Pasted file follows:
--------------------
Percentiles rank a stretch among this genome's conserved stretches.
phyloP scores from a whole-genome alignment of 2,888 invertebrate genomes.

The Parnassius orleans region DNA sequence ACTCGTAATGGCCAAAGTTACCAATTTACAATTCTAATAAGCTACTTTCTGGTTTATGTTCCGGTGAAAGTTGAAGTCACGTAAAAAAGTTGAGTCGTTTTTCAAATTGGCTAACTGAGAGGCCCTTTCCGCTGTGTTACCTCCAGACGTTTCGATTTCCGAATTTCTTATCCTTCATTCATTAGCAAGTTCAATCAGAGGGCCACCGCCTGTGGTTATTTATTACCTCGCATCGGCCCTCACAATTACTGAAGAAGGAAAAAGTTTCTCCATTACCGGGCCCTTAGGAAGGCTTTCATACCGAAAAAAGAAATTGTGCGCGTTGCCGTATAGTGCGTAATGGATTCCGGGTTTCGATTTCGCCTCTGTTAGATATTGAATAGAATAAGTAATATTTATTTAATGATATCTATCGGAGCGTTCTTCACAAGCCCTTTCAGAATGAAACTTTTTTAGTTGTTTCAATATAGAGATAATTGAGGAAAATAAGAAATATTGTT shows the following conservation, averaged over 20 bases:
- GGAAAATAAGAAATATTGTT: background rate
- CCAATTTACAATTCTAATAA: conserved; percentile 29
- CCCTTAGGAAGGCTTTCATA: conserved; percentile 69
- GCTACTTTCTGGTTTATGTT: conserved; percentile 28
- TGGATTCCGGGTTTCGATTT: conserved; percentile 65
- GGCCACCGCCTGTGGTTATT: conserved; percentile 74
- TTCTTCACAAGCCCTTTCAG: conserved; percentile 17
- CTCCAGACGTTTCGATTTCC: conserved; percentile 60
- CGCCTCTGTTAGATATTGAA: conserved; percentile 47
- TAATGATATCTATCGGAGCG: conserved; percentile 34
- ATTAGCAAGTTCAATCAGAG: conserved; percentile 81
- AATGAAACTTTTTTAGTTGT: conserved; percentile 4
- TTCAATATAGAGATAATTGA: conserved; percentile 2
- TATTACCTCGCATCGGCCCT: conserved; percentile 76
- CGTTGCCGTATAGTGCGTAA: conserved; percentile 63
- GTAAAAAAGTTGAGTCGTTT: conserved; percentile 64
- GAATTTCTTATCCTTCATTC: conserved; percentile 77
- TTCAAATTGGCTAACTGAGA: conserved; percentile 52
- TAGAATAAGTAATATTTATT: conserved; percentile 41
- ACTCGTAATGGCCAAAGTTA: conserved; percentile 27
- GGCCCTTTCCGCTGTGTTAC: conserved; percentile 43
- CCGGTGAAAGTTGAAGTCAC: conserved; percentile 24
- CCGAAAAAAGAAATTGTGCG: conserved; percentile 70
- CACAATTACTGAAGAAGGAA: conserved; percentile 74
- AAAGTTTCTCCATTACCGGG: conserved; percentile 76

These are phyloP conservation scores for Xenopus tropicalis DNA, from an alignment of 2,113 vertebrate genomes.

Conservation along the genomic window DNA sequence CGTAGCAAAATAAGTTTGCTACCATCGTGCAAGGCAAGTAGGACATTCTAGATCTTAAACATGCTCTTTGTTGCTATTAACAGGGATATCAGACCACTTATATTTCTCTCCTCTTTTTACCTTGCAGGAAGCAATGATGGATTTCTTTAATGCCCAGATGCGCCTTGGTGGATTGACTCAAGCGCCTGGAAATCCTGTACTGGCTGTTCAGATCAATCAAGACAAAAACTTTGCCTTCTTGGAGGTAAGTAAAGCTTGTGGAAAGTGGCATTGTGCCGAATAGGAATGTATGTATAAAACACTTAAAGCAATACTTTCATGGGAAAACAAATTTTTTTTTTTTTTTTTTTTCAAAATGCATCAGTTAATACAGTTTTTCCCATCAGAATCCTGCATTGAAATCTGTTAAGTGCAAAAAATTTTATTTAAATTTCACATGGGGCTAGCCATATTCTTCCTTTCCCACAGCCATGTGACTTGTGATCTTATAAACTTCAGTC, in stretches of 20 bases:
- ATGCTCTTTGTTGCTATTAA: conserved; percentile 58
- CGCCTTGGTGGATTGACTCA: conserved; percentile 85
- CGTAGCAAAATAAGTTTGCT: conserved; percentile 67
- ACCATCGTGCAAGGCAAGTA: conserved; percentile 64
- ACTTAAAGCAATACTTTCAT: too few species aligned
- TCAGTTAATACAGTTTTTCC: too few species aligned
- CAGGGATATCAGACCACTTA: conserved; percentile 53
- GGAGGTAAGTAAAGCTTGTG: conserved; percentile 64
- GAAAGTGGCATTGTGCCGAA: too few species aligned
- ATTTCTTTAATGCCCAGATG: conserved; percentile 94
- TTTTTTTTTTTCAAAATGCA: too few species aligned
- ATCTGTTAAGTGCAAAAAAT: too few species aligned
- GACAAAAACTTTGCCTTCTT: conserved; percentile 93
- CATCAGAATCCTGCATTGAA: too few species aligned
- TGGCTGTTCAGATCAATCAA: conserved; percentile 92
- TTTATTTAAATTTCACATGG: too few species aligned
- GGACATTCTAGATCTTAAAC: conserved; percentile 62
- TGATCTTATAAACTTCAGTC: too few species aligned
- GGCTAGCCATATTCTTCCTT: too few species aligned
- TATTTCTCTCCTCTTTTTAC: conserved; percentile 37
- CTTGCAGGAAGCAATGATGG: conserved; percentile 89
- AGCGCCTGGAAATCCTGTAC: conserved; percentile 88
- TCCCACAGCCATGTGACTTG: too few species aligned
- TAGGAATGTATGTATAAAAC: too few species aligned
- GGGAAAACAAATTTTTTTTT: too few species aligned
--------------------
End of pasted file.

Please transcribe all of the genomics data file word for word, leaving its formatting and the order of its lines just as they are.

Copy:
Percentiles rank a stretch among this genome's conserved stretches.
phyloP scores from a whole-genome alignment of 2,888 invertebrate genomes.

The Parnassius orleans region DNA sequence ACTCGTAATGGCCAAAGTTACCAATTTACAATTCTAATAAGCTACTTTCTGGTTTATGTTCCGGTGAAAGTTGAAGTCACGTAAAAAAGTTGAGTCGTTTTTCAAATTGGCTAACTGAGAGGCCCTTTCCGCTGTGTTACCTCCAGACGTTTCGATTTCCGAATTTCTTATCCTTCATTCATTAGCAAGTTCAATCAGAGGGCCACCGCCTGTGGTTATTTATTACCTCGCATCGGCCCTCACAATTACTGAAGAAGGAAAAAGTTTCTCCATTACCGGGCCCTTAGGAAGGCTTTCATACCGAAAAAAGAAATTGTGCGCGTTGCCGTATAGTGCGTAATGGATTCCGGGTTTCGATTTCGCCTCTGTTAGATATTGAATAGAATAAGTAATATTTATTTAATGATATCTATCGGAGCGTTCTTCACAAGCCCTTTCAGAATGAAACTTTTTTAGTTGTTTCAATATAGAGATAATTGAGGAAAATAAGAAATATTGTT shows the following conservation, averaged over 20 bases:
- GGAAAATAAGAAATATTGTT: background rate
- CCAATTTACAATTCTAATAA: conserved; percentile 29
- CCCTTAGGAAGGCTTTCATA: conserved; percentile 69
- GCTACTTTCTGGTTTATGTT: conserved; percentile 28
- TGGATTCCGGGTTTCGATTT: conserved; percentile 65
- GGCCACCGCCTGTGGTTATT: conserved; percentile 74
- TTCTTCACAAGCCCTTTCAG: conserved; percentile 17
- CTCCAGACGTTTCGATTTCC: conserved; percentile 60
- CGCCTCTGTTAGATATTGAA: conserved; percentile 47
- TAATGATATCTATCGGAGCG: conserved; percentile 34
- ATTAGCAAGTTCAATCAGAG: conserved; percentile 81
- AATGAAACTTTTTTAGTTGT: conserved; percentile 4
- TTCAATATAGAGATAATTGA: conserved; percentile 2
- TATTACCTCGCATCGGCCCT: conserved; percentile 76
- CGTTGCCGTATAGTGCGTAA: conserved; percentile 63
- GTAAAAAAGTTGAGTCGTTT: conserved; percentile 64
- GAATTTCTTATCCTTCATTC: conserved; percentile 77
- TTCAAATTGGCTAACTGAGA: conserved; percentile 52
- TAGAATAAGTAATATTTATT: conserved; percentile 41
- ACTCGTAATGGCCAAAGTTA: conserved; percentile 27
- GGCCCTTTCCGCTGTGTTAC: conserved; percentile 43
- CCGGTGAAAGTTGAAGTCAC: conserved; percentile 24
- CCGAAAAAAGAAATTGTGCG: conserved; percentile 70
- CACAATTACTGAAGAAGGAA: conserved; percentile 74
- AAAGTTTCTCCATTACCGGG: conserved; percentile 76

These are phyloP conservation scores for Xenopus tropicalis DNA, from an alignment of 2,113 vertebrate genomes.

Conservation along the genomic window DNA sequence CGTAGCAAAATAAGTTTGCTACCATCGTGCAAGGCAAGTAGGACATTCTAGATCTTAAACATGCTCTTTGTTGCTATTAACAGGGATATCAGACCACTTATATTTCTCTCCTCTTTTTACCTTGCAGGAAGCAATGATGGATTTCTTTAATGCCCAGATGCGCCTTGGTGGATTGACTCAAGCGCCTGGAAATCCTGTACTGGCTGTTCAGATCAATCAAGACAAAAACTTTGCCTTCTTGGAGGTAAGTAAAGCTTGTGGAAAGTGGCATTGTGCCGAATAGGAATGTATGTATAAAACACTTAAAGCAATACTTTCATGGGAAAACAAATTTTTTTTTTTTTTTTTTTTCAAAATGCATCAGTTAATACAGTTTTTCCCATCAGAATCCTGCATTGAAATCTGTTAAGTGCAAAAAATTTTATTTAAATTTCACATGGGGCTAGCCATATTCTTCCTTTCCCACAGCCATGTGACTTGTGATCTTATAAACTTCAGTC, in stretches of 20 bases:
- ATGCTCTTTGTTGCTATTAA: conserved; percentile 58
- CGCCTTGGTGGATTGACTCA: conserved; percentile 85
- CGTAGCAAAATAAGTTTGCT: conserved; percentile 67
- ACCATCGTGCAAGGCAAGTA: conserved; percentile 64
- ACTTAAAGCAATACTTTCAT: too few species aligned
- TCAGTTAATACAGTTTTTCC: too few species aligned
- CAGGGATATCAGACCACTTA: conserved; percentile 53
- GGAGGTAAGTAAAGCTTGTG: conserved; percentile 64
- GAAAGTGGCATTGTGCCGAA: too few species aligned
- ATTTCTTTAATGCCCAGATG: conserved; percentile 94
- TTTTTTTTTTTCAAAATGCA: too few species aligned
- ATCTGTTAAGTGCAAAAAAT: too few species aligned
- GACAAAAACTTTGCCTTCTT: conserved; percentile 93
- CATCAGAATCCTGCATTGAA: too few species aligned
- TGGCTGTTCAGATCAATCAA: conserved; percentile 92
- TTTATTTAAATTTCACATGG: too few species aligned
- GGACATTCTAGATCTTAAAC: conserved; percentile 62
- TGATCTTATAAACTTCAGTC: too few species aligned
- GGCTAGCCATATTCTTCCTT: too few species aligned
- TATTTCTCTCCTCTTTTTAC: conserved; percentile 37
- CTTGCAGGAAGCAATGATGG: conserved; percentile 89
- AGCGCCTGGAAATCCTGTAC: conserved; percentile 88
- TCCCACAGCCATGTGACTTG: too few species aligned
- TAGGAATGTATGTATAAAAC: too few species aligned
- GGGAAAACAAATTTTTTTTT: too few species aligned